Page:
In 2016, Facebook added an optional end-to-end (E2E) encryption feature called Secret Conversations to Messenger. This was challenging to design, as many of Messenger's key properties and features don't fit the typical model of E2E apps. Additionally, Messenger is already one of the world's most popular messaging apps, supporting nearly a billion people across a variety of technical and cultural environments. Because of this, Messenger's deployment of E2E encryption provides attendees with a valuable case study on how to build usable, secure products. 

We will discuss the core properties of a typical E2E app, the core features of Messenger, the distance between the two, and the approach we took to close the gap. We'll examine how minimizing the distance shaped the current E2E experience within Messenger. Through discussion of the key decisions in this process, we'll address the implications for alternative designs with real world comparisons where they exist. 

Although Secret Conversations in Messenger use off-the-shelf Signal Protocol for message encryption, Facebook also wanted to ensure a safe communication channel for community members who may be victims of online abuse. To this end, we created a way for people to report secret conversations that violate our Community Standards, without breaking any E2E guarantees for other messages.

Developing a reporting protocol created an interesting challenge: the potential of fake reports with no intermediary to invalidate them. To pre-empt the possibility of Bob forging a report to incriminate Alice, we added a method that uses two HMACs - one added by the sender and one by Facebook - to “cryptographically frank” messages as we forward them from one party to the other (physical mail uses a similar franking). This technique ensures similar confidence that a report is genuine as we have for messages stored in plaintext on our servers. Additionally, the frank is only verifiable by Facebook after receiving a report from the recipient, thus preventing a third party from using it as evidence against the sender.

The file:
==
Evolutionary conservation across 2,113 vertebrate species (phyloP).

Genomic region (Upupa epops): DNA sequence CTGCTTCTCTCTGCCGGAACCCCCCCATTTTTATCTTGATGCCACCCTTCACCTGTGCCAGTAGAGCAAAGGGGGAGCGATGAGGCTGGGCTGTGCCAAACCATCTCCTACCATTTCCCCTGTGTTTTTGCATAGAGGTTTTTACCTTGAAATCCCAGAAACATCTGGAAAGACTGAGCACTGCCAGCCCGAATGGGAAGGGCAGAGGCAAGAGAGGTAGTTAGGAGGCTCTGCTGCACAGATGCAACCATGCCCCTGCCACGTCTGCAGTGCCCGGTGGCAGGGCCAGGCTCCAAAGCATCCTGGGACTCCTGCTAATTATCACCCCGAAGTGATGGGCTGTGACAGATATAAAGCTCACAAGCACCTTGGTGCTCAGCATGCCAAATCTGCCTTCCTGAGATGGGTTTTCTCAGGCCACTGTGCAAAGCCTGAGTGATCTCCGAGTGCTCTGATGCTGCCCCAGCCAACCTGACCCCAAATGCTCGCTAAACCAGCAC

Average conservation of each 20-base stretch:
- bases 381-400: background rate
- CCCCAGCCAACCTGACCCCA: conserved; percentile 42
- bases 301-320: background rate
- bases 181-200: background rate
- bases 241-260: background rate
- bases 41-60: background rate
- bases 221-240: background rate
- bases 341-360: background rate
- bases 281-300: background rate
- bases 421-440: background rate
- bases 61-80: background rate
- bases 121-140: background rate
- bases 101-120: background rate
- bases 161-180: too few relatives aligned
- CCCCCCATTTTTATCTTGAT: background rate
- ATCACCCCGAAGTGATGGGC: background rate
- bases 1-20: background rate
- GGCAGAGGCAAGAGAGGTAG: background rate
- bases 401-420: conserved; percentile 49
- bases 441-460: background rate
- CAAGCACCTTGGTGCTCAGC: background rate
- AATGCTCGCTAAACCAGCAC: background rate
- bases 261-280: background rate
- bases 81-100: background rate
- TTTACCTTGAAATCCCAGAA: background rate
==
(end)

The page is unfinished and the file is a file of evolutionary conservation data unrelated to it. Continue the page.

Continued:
We hope that this talk will provide an insight into the intricacies of deploying security features at scale, and the additional considerations necessary when developing an existing product.

  • Cryptography Seminar
9 May 2018
Tibor Jager

Tight security is increasingly gaining importance in real-world
cryptography, as it allows to choose cryptographic parameters in a way
that is supported by a security proof, without the need to sacrifice
efficiency by compensating the security loss of a reduction with larger
parameters. However, for many important cryptographic primitives,
including digital signatures and authenticated key exchange (AKE), we
are still lacking constructions that are suitable for real-world deployment.

This talk will present the first first practical AKE protocol with tight
security. It allows the establishment of a key within 1 RTT in a
practical client-server setting, provides forward security, is simple
and easy to implement, and thus very suitable for practical deployment.
It is essentially the "signed Diffie-Hellman" protocol, but with an
additional message, which is crucial to achieve tight security. This
message is used to overcome a technical difficulty in constructing
tightly-secure AKE protocols.

The second important building block is a practical signature scheme with
tight security in a real-world multi-user setting with adaptive
corruptions. The scheme is based on a new way of applying the
Fiat-Shamir approach to construct tightly-secure signatures from certain
identification schemes.

For a theoretically-sound choice of parameters and a moderate number of
users and sessions, our protocol has comparable computational efficiency
to the simple signed Diffie-Hellman protocol with EC-DSA, while for
large-scale settings our protocol has even better computational per-
formance, at moderately increased communication complexity.

  • Cryptography Seminar